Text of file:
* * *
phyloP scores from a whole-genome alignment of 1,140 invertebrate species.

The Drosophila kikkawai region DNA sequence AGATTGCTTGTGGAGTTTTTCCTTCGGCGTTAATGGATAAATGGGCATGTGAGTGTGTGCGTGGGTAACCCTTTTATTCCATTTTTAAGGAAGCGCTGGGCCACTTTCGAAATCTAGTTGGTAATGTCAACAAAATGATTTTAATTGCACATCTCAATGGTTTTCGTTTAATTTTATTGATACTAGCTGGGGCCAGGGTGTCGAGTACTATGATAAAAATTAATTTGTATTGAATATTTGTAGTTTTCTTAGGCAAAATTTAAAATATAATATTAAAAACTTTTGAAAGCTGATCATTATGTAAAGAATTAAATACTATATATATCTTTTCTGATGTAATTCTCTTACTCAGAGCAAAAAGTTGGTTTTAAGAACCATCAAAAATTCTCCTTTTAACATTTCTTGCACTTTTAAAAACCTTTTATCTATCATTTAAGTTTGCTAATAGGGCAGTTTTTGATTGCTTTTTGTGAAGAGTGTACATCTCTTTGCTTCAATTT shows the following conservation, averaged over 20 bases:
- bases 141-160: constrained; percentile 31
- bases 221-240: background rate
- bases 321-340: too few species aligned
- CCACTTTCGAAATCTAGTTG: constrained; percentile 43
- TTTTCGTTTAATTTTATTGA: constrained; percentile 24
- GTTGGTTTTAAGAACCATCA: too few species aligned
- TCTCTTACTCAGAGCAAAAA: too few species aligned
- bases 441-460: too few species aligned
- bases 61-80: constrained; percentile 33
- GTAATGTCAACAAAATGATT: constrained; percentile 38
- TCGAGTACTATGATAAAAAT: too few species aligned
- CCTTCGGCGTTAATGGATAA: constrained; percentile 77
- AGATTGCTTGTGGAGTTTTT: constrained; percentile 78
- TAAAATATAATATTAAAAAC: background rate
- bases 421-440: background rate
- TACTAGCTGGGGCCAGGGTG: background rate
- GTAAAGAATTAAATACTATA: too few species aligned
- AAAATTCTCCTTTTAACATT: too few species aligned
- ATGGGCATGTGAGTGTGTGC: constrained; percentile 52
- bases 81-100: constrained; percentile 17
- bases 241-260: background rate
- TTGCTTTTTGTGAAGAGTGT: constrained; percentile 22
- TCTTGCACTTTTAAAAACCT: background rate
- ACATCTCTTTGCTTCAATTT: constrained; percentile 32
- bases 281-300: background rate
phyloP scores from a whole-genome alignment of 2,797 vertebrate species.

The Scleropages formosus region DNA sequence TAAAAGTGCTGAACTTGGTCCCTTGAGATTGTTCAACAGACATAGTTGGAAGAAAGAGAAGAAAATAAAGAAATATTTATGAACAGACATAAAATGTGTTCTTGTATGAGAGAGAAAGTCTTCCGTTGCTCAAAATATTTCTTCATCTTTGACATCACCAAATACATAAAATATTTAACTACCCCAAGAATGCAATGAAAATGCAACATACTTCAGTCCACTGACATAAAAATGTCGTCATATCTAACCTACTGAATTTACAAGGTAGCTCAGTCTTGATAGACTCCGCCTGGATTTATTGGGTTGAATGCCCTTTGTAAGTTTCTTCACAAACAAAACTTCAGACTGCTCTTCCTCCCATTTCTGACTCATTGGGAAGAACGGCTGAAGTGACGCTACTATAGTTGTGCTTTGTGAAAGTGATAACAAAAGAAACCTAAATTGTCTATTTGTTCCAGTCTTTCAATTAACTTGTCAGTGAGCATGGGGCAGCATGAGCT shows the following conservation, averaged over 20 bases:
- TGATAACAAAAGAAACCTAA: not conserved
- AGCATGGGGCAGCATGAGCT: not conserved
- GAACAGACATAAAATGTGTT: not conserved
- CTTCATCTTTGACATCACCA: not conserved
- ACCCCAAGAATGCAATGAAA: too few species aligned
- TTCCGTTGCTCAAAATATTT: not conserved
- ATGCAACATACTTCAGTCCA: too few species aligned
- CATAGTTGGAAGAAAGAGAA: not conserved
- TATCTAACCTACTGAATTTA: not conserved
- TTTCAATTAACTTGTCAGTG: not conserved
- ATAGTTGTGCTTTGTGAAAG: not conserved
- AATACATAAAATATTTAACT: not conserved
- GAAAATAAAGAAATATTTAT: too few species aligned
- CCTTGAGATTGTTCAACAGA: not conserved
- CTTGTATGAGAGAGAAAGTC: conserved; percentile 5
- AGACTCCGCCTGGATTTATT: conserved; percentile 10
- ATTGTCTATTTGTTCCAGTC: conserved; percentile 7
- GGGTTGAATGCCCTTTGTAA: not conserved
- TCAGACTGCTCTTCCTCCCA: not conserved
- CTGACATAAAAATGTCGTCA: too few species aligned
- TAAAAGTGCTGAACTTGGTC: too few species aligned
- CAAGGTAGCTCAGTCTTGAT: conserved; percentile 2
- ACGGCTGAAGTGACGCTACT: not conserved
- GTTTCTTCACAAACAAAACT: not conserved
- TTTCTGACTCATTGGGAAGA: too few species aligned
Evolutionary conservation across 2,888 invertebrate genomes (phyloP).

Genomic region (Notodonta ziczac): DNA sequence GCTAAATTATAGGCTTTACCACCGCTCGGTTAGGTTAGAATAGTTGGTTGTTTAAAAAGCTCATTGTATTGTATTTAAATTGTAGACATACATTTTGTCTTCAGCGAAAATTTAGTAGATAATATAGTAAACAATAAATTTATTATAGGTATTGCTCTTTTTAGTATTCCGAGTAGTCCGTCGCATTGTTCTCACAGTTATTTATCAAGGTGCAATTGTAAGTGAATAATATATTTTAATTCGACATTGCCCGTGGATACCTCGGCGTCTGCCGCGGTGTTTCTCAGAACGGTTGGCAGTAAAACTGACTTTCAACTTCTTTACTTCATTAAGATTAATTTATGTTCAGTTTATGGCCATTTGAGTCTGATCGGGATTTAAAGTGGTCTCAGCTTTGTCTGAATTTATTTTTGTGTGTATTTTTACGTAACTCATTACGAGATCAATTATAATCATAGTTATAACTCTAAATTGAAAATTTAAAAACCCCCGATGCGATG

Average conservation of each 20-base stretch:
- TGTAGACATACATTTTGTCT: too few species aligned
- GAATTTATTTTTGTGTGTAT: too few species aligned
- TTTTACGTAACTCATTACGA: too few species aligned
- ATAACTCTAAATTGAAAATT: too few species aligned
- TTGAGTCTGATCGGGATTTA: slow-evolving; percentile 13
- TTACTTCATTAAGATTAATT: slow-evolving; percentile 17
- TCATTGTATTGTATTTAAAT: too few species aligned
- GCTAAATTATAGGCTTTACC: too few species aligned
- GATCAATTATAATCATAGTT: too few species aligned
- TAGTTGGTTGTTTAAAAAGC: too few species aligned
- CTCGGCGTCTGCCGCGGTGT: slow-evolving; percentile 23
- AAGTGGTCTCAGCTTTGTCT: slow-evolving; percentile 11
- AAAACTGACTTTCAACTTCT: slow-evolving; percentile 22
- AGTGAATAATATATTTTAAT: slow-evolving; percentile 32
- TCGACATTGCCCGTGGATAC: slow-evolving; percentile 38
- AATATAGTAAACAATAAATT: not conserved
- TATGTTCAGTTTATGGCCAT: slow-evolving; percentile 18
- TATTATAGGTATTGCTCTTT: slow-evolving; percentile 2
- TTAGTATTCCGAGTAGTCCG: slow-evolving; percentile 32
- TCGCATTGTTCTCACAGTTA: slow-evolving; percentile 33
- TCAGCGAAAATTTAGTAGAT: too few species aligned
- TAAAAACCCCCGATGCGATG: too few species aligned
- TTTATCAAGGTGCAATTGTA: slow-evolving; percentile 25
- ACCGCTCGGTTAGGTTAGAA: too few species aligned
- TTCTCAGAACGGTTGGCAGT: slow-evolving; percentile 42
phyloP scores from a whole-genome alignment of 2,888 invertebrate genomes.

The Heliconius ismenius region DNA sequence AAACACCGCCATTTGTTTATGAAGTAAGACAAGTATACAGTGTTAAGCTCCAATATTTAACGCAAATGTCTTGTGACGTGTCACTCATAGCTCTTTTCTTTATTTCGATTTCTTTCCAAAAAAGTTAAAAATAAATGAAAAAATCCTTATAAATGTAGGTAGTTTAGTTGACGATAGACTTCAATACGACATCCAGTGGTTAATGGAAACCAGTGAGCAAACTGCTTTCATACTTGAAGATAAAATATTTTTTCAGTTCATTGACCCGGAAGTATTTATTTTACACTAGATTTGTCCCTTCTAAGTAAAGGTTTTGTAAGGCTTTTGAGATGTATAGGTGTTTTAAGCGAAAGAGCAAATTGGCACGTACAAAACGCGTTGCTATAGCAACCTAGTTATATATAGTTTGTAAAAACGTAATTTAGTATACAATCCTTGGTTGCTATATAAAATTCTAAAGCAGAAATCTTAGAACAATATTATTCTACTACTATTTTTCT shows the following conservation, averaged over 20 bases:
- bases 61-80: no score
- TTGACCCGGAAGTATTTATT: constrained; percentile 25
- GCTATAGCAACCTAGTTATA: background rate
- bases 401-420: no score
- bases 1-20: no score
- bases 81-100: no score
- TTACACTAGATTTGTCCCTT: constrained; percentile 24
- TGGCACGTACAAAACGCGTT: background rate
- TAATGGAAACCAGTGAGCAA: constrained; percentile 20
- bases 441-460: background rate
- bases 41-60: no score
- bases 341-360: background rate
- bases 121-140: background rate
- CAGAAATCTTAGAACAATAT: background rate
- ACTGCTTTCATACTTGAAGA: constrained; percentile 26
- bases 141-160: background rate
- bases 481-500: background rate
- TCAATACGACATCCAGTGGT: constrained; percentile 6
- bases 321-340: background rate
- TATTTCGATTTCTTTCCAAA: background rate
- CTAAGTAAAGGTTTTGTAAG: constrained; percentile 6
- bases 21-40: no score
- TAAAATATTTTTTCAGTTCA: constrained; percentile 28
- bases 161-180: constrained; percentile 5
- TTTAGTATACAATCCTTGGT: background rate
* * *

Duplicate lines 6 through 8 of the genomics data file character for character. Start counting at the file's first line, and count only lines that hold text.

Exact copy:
- CCACTTTCGAAATCTAGTTG: constrained; percentile 43
- TTTTCGTTTAATTTTATTGA: constrained; percentile 24
- GTTGGTTTTAAGAACCATCA: too few species aligned